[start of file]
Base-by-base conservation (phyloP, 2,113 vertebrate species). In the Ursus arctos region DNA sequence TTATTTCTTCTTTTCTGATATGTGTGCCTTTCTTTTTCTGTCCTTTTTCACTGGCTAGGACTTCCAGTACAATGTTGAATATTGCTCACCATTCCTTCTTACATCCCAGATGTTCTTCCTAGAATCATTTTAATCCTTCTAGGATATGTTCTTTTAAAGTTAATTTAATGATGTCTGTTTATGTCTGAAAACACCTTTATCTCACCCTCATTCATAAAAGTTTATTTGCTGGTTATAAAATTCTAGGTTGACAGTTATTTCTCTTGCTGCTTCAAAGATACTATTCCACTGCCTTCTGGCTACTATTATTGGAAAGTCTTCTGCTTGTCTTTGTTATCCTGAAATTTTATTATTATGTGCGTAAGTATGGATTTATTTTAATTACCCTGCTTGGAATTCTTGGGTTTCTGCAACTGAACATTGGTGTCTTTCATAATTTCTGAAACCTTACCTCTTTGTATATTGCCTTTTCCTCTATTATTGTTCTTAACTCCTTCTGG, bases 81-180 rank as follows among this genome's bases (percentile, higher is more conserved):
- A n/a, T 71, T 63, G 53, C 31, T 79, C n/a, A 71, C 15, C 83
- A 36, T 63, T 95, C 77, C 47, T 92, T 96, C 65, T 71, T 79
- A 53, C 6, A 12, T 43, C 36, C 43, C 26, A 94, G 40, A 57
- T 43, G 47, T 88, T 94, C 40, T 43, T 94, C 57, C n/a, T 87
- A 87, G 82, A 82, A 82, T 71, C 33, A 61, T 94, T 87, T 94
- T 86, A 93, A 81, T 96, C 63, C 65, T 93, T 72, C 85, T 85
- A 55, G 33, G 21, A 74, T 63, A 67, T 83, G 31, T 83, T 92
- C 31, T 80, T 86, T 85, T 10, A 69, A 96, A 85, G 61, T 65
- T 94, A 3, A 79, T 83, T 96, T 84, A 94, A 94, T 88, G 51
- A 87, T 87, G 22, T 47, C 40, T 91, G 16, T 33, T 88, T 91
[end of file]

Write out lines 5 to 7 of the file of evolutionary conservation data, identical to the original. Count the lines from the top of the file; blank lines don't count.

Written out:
- T 43, G 47, T 88, T 94, C 40, T 43, T 94, C 57, C n/a, T 87
- A 87, G 82, A 82, A 82, T 71, C 33, A 61, T 94, T 87, T 94
- T 86, A 93, A 81, T 96, C 63, C 65, T 93, T 72, C 85, T 85